A Culinary-Inspired Brewing Operation
Story by Brett Kell
Photography by Joe Laedtke
Brew City is living up to its name once again. With 2016 ushering in nearly a dozen new breweries, the glory days of countless locally made beers close at hand are no longer a distant memory.
In addition to stalwarts Sprecher, Lakefront and Milwaukee Brewing Co., recently established breweries are becoming favorites in their neighborhoods and beyond: Brenner Brewing, Urban Harvest and soon-to-open Madison transplant MobCraft in Walker’s Point; Company Brewing and Black Husky in Riverwest; Big Head in Wauwatosa; Enlightened Brewing in Bay View, Good City on the East Side, Westallion in West Allis, Bavarian Bierhaus in Glendale and Biloba in Brookfield. Two more, Third Space and City Lights, will open soon in the Menomonee Valley. And Vennture Brew Co. is gearing up for Tosa.
Even famed Milwaukee cornerstone Pabst will begin brewing again, in a church on its sprawling former grounds just north of downtown. This year has also included formation of the Milwaukee Craft Brewery League, to which many of the aforementioned entities belong.
Notable among these new kids on the block is Like Minds Brewing Company, a partnership between serious beer geek John Lavelle and amateur beer geek Justin Aprahamian, James Beard Award-winning owner-chef of Milwaukee’s renowned Sanford restaurant. Perhaps even more incredible than Like Minds’ beer is the frustrating, tangled and ultimately satisfying path the company had to travel just to exist in Milwaukee at all.
It Could Be a Thing
“We were doing beer dinners at Sanford and it caught some momentum,” Aprahamian recalled of his first interactions with Lavelle. “We did a series with John and five other restaurants and five breweries. I became good friends with him, trying different styles and talking and just being beer dorks.”
Until Like Minds, Lavelle’s passion for brewing was more hobby than profession. His career in technology spanned web design, programming and development, including creating the Beer Fridge app. On the side, he sought ways to connect beer enthusiasts, brewers, distributors and retailers who shared his enthusiasm. He even worked at breweries for free to better understand the brewing process.
The more time Aprahamian and Lavelle spent together, they discovered they shared other interests including musicians and artists.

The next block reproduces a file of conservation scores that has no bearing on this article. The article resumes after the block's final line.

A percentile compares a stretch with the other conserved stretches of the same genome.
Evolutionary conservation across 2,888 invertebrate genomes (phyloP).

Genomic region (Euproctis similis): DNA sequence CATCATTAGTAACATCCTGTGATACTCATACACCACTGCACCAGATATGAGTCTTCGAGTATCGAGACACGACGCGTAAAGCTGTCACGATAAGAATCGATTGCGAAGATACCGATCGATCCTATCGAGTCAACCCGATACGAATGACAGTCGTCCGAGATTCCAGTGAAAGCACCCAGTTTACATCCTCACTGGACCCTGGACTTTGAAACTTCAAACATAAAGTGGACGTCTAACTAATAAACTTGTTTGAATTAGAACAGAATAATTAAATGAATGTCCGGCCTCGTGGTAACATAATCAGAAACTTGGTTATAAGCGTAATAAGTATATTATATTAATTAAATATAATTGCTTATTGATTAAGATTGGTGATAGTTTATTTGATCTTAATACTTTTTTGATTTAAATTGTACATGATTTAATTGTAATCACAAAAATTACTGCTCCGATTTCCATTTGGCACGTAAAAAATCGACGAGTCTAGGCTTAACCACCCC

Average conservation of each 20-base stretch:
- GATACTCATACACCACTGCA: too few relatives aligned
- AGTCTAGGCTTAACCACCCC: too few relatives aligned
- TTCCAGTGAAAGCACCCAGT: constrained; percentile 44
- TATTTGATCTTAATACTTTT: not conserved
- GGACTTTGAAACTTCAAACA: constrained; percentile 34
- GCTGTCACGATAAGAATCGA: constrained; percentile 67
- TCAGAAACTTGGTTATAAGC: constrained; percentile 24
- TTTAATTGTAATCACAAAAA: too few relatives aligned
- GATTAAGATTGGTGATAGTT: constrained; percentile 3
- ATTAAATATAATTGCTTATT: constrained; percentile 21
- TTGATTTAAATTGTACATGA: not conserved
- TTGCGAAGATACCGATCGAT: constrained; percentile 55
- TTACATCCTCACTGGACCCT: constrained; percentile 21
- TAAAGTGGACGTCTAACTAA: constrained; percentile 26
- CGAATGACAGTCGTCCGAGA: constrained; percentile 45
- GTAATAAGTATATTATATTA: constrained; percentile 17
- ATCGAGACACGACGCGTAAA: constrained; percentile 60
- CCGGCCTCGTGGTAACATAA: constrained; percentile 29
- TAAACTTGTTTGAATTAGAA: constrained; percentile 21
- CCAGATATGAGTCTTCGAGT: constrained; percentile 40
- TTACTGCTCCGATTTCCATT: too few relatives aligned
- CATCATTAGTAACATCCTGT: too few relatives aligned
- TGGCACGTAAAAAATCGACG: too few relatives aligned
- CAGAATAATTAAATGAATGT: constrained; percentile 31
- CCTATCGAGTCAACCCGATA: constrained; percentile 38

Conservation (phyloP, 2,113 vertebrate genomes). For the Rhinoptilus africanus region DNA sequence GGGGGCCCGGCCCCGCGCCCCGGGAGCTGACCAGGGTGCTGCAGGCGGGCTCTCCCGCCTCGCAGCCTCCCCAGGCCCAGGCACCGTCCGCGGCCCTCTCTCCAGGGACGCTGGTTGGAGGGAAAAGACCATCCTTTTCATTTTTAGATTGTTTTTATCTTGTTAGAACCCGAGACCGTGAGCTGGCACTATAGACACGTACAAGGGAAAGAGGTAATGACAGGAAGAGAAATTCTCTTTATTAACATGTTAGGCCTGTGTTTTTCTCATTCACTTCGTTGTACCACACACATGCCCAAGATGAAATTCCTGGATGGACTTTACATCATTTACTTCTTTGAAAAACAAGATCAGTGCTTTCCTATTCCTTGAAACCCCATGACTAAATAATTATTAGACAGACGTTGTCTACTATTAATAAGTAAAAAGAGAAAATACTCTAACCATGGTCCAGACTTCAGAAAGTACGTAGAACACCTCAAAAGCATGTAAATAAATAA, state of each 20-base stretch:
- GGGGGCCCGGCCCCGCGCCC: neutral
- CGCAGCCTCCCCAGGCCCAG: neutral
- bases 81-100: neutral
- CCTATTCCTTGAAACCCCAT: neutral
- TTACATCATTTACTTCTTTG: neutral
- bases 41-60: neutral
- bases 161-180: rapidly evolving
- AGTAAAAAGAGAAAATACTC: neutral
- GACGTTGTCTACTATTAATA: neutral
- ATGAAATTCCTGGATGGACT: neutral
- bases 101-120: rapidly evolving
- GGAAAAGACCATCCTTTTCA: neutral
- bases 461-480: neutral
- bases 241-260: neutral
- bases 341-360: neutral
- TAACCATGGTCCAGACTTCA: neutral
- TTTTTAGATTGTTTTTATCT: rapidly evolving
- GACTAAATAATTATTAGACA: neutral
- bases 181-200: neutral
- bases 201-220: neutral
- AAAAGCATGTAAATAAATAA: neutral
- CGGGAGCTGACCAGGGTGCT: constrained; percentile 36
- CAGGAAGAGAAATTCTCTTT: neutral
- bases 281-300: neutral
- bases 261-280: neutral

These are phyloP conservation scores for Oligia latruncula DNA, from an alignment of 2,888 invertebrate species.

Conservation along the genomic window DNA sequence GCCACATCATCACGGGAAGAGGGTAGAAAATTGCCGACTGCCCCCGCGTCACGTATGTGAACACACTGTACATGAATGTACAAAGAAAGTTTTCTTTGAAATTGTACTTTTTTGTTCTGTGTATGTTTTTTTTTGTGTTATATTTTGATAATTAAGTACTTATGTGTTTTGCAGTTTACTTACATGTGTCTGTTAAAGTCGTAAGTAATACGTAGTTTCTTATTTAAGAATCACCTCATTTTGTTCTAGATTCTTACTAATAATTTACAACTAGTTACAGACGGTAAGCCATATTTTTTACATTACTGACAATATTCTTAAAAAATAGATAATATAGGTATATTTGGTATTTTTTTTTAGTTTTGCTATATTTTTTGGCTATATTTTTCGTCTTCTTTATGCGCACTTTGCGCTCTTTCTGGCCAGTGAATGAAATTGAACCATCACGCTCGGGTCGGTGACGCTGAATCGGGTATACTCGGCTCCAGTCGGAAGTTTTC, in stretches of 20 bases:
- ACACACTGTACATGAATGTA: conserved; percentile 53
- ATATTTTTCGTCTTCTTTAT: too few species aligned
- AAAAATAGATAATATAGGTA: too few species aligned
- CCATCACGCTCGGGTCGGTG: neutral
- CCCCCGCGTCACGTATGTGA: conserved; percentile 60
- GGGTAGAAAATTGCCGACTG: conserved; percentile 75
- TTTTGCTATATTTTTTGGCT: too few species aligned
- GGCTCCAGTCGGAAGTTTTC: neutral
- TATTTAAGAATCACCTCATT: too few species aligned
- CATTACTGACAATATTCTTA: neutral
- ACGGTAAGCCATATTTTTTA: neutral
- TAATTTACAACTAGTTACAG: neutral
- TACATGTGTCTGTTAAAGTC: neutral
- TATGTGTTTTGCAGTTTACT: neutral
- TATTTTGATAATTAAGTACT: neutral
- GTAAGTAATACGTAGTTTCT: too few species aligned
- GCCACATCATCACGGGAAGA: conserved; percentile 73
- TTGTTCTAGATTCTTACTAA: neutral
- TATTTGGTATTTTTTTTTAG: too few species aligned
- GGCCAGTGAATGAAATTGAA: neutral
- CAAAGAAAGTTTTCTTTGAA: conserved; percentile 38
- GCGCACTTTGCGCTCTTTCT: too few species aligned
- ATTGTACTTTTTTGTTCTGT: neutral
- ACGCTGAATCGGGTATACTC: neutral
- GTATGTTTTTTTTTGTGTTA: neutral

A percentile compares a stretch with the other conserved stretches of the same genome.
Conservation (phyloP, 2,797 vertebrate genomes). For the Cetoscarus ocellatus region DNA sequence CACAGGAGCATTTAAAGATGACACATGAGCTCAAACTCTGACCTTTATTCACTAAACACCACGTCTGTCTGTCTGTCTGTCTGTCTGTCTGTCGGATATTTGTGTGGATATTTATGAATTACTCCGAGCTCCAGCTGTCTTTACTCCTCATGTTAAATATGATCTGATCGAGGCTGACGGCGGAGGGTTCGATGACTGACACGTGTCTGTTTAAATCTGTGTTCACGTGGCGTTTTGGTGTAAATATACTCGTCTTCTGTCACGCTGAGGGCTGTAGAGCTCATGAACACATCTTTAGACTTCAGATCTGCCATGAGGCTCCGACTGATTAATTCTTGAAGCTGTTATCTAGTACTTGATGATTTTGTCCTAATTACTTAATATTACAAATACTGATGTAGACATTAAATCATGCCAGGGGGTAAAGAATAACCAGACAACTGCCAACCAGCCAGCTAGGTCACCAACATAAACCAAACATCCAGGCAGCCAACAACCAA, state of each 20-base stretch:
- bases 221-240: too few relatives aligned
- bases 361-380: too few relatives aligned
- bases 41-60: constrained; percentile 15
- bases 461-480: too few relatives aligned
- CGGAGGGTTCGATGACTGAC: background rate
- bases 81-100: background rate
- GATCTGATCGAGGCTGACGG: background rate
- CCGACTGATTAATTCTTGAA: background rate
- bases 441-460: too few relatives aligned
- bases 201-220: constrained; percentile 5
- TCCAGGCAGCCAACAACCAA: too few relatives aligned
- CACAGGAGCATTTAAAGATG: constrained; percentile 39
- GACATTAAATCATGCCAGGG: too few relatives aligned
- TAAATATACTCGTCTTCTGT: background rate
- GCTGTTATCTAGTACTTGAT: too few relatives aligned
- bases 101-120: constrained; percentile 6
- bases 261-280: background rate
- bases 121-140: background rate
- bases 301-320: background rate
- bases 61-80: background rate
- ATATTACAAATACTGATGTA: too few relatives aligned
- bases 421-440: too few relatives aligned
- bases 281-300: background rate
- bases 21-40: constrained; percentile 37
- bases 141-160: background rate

“At some point, we started thinking, ‘how great would it be to make this beer with these flavors, or imagine a beer in this style but with these ingredients?’” Aprahamian said. “There would be these tangents filled with combinations of things that came from the restaurant, and we started thinking that maybe it could be a thing.”
They decided to open a brewery-restaurant that would reflect a keen interest in the kinds of flavor profiles more commonly found in food than in beer.
“We think about beer the way we think about dishes—balanced, nuanced, seasonal, unique to the area—something you want at that time of the year,” Aprahamian said.
The first Like Minds beers were brewed by Hinterland in Green Bay in 2014: Serre Rhubarb Saison and Markt Cucumber Pilsner in summer; Ver’beena Wheat Pale Ale with black currants and lemon verbena in fall; and Nighthawks, a coffee stout, in winter.
When the time came to set up shop, Lavelle and Aprahamian were looking at spaces in Milwaukee when a grenade was lobbed into the middle of things: a Prohibition-era state statute commonly known as the “Tied House” law dictated that Aprahamian could not have ownership stake in a brewery because he owns and holds a liquor license for Sanford.
The solution? “Go to Illinois,” said the Department of Revenue, which issues brewery and brewpub licenses. Lavelle and Aprahamian were stunned. Feeling helpless, they abandoned their Milwaukee plans and found space on the near west side of Chicago just blocks from Goose Island Beer Company and the United Center.
After reading coverage of the ordeal, State Rep. Dale Kooyenga offered to help facilitate discussion between the Department of Revenue, beer distributors, the Tavern League, and others to see what could be done. The Department of Revenue found a loophole that differentiated between brewery and brewpub, which have separate licenses.
“Long story short, we were able to come back to Wisconsin as long as I don’t sell Like Minds beer at Sanford,” Aprahamian said. “This exception existed the whole time, so had we gotten proper explanation we never would have had to go to Chicago. We’re in a 10-year lease there, so it’s not like we can just pick up and come back. It was a huge investment, a lot of time, energy and lost sleep to get the ball rolling as we did.”